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Quadriga was the term used to describe the four major latin authors whose work formed the basis of a classical education for many hundreds of years. The choice of authors reflected the purpose of a classical education, with attention focussed on oratory and cultural history.

Vergil (Publius Vergilius Maro) was the first member of this "four-horsed chariot", included for the quality of his poetry and for the cultural significance of the Aeneid, with respect to the mythical foundation of Rome and the values to be upheld by every Roman citizen.

A classical education was essentially geared towards producing an orator (see Quintilian, On Oratory); thus Cicero (Marcus Tullius Cicero) was included in the group of four in order to instruct young boys to the necessaries of making speeches.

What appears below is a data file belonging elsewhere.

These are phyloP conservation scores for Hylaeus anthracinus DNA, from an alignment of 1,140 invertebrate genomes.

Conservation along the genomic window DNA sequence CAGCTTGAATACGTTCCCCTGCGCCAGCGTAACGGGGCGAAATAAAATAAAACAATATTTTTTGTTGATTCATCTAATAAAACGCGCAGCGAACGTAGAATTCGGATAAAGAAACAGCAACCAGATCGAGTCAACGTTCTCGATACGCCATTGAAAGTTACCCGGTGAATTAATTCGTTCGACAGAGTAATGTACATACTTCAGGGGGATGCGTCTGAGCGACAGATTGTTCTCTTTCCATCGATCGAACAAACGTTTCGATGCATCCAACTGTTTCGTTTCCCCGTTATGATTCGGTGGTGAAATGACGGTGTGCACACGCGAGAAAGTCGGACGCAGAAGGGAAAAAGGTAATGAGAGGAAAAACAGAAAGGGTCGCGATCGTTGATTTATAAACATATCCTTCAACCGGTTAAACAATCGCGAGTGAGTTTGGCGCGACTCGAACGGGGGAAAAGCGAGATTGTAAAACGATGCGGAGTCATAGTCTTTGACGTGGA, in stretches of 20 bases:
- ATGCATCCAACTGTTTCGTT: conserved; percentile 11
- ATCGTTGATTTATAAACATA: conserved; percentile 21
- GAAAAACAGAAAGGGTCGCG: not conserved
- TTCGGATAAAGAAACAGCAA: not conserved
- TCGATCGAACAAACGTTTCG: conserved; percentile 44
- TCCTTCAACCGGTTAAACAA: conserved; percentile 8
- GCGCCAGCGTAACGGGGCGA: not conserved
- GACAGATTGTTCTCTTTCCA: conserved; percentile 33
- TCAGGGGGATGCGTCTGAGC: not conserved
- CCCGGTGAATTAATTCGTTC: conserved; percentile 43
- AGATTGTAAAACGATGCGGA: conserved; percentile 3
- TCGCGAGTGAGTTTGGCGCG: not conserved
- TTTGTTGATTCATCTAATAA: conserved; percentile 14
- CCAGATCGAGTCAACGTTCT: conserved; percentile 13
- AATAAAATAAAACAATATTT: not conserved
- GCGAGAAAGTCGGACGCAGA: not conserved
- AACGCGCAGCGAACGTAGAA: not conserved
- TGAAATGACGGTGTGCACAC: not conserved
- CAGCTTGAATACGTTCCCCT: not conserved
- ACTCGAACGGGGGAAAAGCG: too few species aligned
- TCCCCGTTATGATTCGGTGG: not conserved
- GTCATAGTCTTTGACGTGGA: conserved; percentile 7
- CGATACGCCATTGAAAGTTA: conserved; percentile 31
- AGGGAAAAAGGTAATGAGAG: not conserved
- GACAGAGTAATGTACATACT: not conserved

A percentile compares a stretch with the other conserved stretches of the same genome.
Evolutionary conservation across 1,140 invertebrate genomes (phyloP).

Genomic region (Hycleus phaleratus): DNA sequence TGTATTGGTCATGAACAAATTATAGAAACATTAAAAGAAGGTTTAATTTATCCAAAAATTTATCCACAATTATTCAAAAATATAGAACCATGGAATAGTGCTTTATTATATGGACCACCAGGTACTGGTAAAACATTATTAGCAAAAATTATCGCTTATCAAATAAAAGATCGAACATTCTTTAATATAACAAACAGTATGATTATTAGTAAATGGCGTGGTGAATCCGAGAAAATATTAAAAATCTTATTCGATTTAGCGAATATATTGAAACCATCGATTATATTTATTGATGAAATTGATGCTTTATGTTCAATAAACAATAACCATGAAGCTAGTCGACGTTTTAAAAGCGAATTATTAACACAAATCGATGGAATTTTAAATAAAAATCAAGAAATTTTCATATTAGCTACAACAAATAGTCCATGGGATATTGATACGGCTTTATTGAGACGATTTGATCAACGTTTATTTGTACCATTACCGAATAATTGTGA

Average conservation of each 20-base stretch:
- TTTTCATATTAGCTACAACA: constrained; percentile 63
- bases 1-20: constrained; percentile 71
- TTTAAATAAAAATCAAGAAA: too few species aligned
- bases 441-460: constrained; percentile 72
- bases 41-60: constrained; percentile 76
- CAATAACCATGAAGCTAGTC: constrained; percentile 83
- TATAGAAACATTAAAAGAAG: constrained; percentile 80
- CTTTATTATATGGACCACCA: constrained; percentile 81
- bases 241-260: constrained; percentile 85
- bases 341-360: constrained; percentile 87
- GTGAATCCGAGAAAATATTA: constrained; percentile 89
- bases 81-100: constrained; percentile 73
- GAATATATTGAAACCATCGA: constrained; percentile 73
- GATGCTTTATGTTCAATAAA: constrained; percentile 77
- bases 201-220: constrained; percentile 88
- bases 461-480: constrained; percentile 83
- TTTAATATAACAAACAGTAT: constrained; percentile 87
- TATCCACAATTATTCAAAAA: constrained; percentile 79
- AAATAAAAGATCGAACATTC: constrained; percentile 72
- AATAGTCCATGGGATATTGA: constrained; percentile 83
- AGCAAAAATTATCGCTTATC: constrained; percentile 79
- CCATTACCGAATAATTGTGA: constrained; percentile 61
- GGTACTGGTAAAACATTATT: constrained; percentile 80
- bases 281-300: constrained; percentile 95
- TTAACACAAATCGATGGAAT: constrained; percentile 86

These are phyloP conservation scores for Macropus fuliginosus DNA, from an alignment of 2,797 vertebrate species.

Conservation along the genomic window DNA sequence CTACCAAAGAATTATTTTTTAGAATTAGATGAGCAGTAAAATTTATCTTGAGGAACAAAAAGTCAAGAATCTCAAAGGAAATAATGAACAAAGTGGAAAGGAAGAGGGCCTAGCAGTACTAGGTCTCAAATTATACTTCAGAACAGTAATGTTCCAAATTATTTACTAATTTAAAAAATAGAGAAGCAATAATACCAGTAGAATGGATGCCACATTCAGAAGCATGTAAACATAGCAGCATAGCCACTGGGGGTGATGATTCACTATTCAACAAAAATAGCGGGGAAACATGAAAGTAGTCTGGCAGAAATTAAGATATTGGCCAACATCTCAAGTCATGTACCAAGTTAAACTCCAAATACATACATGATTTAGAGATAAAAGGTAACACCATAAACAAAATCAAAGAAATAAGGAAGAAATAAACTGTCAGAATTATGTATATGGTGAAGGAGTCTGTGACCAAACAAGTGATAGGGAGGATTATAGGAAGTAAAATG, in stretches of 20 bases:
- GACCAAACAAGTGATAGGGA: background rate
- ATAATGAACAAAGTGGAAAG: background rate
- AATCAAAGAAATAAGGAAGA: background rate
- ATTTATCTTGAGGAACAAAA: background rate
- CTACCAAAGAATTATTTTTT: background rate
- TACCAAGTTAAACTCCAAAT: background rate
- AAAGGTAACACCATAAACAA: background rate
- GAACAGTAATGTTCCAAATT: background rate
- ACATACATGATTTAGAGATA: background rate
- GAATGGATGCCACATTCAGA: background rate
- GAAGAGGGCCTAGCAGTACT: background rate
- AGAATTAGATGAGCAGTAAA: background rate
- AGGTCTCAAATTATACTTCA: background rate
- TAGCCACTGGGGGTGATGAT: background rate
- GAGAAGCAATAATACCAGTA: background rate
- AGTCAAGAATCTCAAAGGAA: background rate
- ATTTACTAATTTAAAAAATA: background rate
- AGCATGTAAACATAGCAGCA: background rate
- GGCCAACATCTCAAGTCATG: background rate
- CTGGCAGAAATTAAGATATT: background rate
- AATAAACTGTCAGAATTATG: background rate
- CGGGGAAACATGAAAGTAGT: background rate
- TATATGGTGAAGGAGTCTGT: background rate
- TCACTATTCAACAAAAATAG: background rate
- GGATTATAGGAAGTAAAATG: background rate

The playwright Terence (Publius Terentius Afer) assumed his place in the Quadriga for the moral guidance and useful quotes that were afforded by his plays. Again, the moral overtones were important in the instruction of Roman citizens, whilst the quotations were useful when making speeches!

Finally, Sallust (Gaius Salustius Crispus), whose histories presented yet more moralising, and quite a good read, too (if you like that sort of thing).

Quad*ri"ga (?), n.; pl. Quadrigae (#). [L. See Quadrijugous.] Rom. Antiq.

A car or chariot drawn by four horses abreast.


© Webster 1913.

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